Master Spy: The Robert Hanssen Story (2002)

Genres - Spy Film, Drama  |   Sub-Genres - Docudrama, Unglamorized Spy Film, Biopic [feature]  |   Run Time - 240 min.  |   Countries - United States   |   MPAA Rating - NR
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Synopsis by Hal Erickson

Originally presented in two parts by the CBS network, Master Spy is the true story of Robert Hanssen, a disgruntled FBI agent who, for 20 years, systematically sold out his country to the former Soviet Union. The film depicts Hanssen (played by William Hurt) as hyper-intelligent and hyper-sensitive, frustrated by what he perceives to be the mediocrity of his fellow federal agents (at one point in the story, Hanssen's boss advises him to "dumb down" if he hopes to survive in the agency). Hanssen's self-imposed lofty standards and values are somewhat at odds with his rather kinky sexual preferences, and with his habit of spending far more than he earns. In danger of losing everything he owns due to improvident financial transactions, Hanssen proves to be ripe for plucking by the Soviet KGB, which offers him wealth beyond his wildest dreams if he will simply transfer top secret information to the Russians. Throughout his career of duplicity and treachery, Hanssen enjoys the unswerving loyalty of his wife, Bonnie (Mary-Louise Parker), who remains blissfully ignorant of his double-agent activities until the day of his arrest. Scripted by the inimitable Norman Mailer, Master Spy: The Robert Hanssen Story aired over two consecutive weekends, on November 10 and 17, 2002.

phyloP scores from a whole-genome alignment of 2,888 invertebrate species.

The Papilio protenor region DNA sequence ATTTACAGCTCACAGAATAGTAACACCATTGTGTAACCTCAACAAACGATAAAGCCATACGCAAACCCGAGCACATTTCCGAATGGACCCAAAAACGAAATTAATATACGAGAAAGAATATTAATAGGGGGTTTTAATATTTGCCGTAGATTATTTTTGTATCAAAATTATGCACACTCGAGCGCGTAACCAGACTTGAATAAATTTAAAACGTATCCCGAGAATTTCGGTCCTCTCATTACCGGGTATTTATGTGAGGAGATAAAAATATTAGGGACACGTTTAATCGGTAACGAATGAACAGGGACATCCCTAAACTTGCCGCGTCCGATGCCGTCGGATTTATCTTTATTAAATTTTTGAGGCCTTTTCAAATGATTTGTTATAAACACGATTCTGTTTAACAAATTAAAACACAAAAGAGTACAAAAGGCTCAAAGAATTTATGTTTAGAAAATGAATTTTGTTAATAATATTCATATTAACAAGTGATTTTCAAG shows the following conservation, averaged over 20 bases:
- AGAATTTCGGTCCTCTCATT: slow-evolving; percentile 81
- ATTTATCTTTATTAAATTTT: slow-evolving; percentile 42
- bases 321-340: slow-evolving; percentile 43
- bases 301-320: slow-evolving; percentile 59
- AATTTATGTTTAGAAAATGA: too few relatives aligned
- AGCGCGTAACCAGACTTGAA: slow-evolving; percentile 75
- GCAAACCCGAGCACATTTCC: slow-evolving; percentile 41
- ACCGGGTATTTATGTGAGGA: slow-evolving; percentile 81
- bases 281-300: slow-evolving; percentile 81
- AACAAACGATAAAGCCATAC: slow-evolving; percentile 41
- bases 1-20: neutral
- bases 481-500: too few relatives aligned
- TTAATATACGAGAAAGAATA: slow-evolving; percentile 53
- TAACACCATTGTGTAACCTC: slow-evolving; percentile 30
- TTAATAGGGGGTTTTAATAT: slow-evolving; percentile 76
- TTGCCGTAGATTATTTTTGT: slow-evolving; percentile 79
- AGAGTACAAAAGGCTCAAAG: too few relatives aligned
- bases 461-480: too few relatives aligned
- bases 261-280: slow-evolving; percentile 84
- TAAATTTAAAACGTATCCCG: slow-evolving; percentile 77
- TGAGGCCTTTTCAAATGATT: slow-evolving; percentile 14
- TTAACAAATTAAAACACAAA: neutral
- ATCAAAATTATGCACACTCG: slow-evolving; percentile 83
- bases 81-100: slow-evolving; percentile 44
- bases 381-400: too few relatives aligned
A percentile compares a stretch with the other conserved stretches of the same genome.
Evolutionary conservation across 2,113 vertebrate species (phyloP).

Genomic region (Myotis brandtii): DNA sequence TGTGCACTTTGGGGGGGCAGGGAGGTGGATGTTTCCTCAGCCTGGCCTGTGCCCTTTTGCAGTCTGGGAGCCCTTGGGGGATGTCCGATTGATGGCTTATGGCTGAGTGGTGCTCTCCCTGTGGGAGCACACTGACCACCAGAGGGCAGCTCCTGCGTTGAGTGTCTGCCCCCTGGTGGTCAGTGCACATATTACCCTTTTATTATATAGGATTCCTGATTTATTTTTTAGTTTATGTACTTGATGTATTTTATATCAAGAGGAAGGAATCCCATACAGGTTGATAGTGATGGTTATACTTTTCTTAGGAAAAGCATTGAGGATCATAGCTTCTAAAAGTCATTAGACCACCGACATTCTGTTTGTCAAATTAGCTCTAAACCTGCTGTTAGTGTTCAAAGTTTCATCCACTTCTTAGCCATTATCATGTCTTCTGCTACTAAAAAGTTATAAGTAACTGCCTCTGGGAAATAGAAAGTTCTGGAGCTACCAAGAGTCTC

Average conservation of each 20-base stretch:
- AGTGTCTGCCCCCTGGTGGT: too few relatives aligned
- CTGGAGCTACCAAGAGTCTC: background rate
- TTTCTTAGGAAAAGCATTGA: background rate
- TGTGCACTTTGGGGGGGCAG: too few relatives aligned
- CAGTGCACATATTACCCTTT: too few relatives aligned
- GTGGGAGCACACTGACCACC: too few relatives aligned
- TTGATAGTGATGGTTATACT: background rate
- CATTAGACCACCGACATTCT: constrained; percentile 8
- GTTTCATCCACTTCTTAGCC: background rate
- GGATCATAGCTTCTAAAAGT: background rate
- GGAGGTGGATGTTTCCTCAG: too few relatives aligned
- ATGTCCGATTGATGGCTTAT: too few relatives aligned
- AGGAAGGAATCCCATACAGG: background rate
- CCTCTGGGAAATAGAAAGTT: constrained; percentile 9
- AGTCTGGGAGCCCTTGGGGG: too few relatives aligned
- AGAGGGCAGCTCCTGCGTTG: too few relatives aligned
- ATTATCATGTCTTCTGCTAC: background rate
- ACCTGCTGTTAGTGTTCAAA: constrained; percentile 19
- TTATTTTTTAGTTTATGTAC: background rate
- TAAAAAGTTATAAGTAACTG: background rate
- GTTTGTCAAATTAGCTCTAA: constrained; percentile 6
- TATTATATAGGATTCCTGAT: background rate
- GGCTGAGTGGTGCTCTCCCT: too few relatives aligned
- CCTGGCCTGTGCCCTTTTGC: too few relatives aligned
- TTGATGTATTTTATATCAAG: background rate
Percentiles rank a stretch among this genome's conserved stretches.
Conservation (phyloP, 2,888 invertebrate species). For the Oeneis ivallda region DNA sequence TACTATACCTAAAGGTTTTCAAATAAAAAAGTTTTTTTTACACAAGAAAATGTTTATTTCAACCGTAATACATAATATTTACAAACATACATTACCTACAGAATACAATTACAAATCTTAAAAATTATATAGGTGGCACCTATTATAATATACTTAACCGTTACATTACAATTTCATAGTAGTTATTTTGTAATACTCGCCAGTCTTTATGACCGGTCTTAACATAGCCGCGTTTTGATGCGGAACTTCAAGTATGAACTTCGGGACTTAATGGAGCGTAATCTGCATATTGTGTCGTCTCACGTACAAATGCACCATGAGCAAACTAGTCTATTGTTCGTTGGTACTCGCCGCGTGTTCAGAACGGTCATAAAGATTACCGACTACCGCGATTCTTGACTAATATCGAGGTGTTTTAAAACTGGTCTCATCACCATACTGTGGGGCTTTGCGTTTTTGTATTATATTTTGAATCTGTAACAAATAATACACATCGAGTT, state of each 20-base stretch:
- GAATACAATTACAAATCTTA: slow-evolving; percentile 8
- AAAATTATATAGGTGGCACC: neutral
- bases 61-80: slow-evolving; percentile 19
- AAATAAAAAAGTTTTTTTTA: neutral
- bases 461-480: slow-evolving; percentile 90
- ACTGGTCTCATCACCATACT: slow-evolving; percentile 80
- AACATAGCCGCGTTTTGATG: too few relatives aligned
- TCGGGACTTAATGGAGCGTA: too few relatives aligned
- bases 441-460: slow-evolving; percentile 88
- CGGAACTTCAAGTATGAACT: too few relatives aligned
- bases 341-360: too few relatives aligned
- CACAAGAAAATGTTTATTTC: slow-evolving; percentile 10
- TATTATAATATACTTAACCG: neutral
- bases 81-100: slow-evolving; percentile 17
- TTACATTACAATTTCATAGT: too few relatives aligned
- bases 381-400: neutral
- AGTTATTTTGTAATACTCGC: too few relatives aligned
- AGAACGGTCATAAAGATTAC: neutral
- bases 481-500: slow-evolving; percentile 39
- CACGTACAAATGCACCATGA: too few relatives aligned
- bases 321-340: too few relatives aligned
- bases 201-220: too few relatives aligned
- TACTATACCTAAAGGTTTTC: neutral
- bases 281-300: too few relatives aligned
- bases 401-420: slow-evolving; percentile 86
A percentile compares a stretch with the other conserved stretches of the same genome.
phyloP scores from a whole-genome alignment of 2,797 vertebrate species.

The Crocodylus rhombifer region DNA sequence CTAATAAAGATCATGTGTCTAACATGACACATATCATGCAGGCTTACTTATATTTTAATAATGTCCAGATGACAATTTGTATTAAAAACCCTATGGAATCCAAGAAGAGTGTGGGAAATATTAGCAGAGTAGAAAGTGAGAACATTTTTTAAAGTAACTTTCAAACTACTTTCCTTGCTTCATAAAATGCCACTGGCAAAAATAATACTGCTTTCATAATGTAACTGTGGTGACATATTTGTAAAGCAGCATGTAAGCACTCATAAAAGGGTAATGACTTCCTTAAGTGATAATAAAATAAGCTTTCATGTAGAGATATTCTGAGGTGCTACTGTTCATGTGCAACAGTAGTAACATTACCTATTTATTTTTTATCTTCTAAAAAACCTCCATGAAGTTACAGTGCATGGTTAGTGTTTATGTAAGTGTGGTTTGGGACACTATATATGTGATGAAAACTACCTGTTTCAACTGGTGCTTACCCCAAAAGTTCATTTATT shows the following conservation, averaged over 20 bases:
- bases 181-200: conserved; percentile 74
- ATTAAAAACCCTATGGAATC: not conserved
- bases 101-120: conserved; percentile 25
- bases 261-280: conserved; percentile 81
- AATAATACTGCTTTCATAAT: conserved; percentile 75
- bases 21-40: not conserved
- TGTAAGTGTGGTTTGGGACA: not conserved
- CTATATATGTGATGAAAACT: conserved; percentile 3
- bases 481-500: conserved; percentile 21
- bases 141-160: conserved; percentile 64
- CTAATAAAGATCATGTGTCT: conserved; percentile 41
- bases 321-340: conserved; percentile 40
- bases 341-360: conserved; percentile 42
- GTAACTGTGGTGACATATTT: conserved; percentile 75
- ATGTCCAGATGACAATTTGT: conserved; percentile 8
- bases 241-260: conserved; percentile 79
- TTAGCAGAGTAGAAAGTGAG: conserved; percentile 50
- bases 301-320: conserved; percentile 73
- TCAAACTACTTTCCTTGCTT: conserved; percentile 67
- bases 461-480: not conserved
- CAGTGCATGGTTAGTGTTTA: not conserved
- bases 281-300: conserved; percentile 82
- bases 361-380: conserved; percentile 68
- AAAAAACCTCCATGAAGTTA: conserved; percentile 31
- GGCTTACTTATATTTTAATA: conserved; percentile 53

espionage, FBI (Federal Bureau of Investigation), KGB, sexual-deviation, spy